Sapolsky stressed that these findings do not prove that stress caused the brains to shrink ­ long-term prospective studies would be necessary to establish that, perhaps measuring the brains of soldiers before they go into combat and re-measuring them long afterward. Still, the evidence is mounting that stress affects human brains. "Each of the studies has some weaknesses," Sapolsky wrote in his Science review, "but they are countered by complementary strengths in the other studies."

None of the depression or trauma studies directly shows that glucocorticoids are the culprits in damaging human brains. However, a related study of people with Cushing's syndrome sheds some light on the topic.

Cushing's syndrome is caused by a tumor that stimulates the adrenal glands to produce large quantities of glucocorticoids. When Monica Starkman of the University of Michigan at Ann Arbor scanned the brains of people with this disorder, she found that the hippocampus had atrophied in the same areas where glucocorticoids were being over-produced. In a neighboring region of the brain that has few glucocorticoid receptors, there was no atrophy.

Is stress-linked brain damage permanent? Sapolsky said that in rats, short-term exposure to glucocorticoids causes neurons to shrink, but they rebound when levels of the hormones return to normal. Long-term exposure causes irreversible damage. The same effect seemed to occur in the study of people with Cushing's syndrome. Their brain atrophy was reversed when the tumor was removed, stopping the overflow of glucocorticoids.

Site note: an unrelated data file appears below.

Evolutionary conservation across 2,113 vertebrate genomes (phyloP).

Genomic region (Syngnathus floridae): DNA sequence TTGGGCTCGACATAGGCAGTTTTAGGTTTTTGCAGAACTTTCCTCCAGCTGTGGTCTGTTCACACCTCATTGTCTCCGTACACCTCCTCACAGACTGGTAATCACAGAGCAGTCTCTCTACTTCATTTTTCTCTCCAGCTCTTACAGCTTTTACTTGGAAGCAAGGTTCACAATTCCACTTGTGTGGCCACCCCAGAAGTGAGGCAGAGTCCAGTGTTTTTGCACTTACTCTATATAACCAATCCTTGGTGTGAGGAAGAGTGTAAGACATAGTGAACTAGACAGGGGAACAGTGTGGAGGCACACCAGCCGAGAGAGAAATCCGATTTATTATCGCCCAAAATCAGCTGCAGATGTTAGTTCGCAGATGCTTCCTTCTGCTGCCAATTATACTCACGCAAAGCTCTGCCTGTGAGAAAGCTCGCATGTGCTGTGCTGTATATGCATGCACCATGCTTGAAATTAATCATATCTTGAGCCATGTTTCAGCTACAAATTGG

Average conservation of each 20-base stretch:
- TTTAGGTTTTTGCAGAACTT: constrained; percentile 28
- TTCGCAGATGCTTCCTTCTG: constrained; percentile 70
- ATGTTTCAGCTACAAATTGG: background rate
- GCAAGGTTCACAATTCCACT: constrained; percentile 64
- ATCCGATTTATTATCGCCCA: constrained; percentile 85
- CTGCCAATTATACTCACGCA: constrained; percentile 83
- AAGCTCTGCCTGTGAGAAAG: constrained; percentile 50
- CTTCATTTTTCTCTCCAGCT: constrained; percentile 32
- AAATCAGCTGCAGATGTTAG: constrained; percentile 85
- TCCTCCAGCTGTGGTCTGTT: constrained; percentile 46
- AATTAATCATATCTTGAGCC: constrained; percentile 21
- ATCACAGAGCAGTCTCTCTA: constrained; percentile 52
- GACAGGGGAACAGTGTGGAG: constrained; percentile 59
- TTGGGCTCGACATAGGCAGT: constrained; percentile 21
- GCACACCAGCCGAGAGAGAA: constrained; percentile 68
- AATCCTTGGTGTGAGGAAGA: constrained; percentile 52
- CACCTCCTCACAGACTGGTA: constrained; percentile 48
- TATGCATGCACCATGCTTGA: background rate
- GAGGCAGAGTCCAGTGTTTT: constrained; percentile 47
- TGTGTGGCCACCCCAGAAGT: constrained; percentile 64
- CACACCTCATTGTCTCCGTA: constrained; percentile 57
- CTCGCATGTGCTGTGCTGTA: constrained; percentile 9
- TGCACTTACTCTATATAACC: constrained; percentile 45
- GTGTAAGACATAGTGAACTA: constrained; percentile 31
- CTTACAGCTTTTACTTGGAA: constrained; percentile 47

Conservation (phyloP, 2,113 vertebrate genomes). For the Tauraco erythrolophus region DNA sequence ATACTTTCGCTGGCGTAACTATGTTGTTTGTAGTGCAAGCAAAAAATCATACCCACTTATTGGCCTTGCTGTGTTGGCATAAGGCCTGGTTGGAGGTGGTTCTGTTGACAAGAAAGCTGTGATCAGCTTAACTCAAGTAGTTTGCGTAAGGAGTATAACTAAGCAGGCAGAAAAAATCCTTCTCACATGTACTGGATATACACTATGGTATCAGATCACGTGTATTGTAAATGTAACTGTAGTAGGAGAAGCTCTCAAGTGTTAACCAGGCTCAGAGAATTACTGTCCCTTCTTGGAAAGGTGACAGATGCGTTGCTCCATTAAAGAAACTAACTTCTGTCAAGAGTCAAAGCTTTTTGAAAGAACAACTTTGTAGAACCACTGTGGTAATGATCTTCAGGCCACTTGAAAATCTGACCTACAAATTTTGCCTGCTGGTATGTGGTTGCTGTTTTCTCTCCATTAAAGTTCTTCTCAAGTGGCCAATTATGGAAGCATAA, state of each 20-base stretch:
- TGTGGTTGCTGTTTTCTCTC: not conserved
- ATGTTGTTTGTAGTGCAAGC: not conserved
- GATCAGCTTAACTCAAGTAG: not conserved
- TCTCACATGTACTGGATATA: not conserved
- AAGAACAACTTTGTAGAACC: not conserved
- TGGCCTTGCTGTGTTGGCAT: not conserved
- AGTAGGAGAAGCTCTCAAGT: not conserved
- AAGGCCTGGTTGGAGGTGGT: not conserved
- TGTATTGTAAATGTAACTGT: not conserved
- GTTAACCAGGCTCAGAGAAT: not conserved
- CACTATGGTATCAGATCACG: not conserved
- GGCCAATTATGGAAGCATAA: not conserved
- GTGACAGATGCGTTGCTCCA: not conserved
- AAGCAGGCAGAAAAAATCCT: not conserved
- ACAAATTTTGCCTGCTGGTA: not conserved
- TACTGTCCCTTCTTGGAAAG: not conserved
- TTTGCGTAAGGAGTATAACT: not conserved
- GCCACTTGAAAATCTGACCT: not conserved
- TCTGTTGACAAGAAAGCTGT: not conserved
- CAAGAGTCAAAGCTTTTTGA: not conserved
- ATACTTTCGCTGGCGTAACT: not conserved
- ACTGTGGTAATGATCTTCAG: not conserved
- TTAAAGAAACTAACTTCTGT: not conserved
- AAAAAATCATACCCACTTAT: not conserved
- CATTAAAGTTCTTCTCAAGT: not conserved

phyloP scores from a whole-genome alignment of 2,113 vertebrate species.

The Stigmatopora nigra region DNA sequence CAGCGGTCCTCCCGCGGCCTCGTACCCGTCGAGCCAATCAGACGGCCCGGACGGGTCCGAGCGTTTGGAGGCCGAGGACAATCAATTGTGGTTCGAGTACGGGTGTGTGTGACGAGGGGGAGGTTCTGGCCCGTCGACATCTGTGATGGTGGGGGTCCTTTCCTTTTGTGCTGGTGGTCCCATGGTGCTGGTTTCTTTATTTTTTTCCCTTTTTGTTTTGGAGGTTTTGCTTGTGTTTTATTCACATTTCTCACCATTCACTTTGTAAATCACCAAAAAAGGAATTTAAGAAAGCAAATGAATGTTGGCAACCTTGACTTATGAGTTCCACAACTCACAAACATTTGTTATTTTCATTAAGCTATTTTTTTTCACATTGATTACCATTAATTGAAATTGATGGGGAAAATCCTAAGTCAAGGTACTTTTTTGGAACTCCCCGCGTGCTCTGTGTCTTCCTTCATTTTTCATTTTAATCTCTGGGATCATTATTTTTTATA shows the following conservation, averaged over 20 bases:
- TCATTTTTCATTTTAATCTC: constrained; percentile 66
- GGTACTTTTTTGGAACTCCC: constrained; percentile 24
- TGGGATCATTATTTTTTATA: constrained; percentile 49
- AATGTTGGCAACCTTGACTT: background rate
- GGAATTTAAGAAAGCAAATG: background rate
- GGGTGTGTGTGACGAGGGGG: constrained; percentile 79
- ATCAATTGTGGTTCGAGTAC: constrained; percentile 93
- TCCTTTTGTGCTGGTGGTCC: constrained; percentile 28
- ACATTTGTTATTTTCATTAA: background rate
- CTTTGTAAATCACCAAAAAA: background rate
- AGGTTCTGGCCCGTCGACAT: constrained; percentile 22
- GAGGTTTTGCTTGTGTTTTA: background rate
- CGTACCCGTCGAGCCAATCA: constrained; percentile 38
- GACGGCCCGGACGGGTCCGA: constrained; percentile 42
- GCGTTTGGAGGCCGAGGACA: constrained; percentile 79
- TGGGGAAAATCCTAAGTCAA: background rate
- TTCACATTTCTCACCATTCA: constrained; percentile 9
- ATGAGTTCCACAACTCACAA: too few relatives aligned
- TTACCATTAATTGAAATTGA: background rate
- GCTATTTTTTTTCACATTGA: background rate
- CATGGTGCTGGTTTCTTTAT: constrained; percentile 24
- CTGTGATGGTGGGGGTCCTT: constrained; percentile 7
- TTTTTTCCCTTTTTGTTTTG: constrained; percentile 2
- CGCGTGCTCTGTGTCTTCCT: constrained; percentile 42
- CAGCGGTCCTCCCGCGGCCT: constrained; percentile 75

However, rats lose some of their neurons permanently if they are exposed to the stress hormones over a long time. In a similar fashion, people with depression and post-traumatic stress disorder may have suffered permanent neuron loss. The studies detected atrophy in their brains many years after the damage must have occurred.

Sapolsky's advice to people leading everyday, stressful lives is not to strain themselves by worrying about stress too much.

"This fits what we know about animals," Sapolsky said. "It suggests that massive, massive amounts of stress or glucocorticoid exposure may have an effect on this part of the brain in humans.

"But there's absolutely no evidence that ordinary stressors cause this much damage. And there's no evidence that stress causes Alzheimer's disease [which also strikes the hippocampus]," Sapolsky said.

If further studies support the link between glucocorticoids and brain damage, he said this may pose a difficult dilemma for people who take similar substances to treat autoimmune and inflammatory disorders like arthritis. Steroidal anti-inflammatory drugs like cortisone or prednisone are glucocorticoids.

In the doses that most people take ­ a small amount of cortisone cream to treat a rash or a nasal inhalant to keep an allergy at bay ­ these drugs probably pose no risk, Sapolsky said. However, some people with severe autoimmune diseases require large daily doses of anti-inflammatories over many years to keep their condition under control.

"This may mean there will be tough clinical decisions [for these people], with major minuses as well as major pluses to using these drugs," he said.

"It is important to say that at this point, we don't know whether [anti-inflammatory] drugs have this effect. Studies are needed to find that out," Sapolsky said.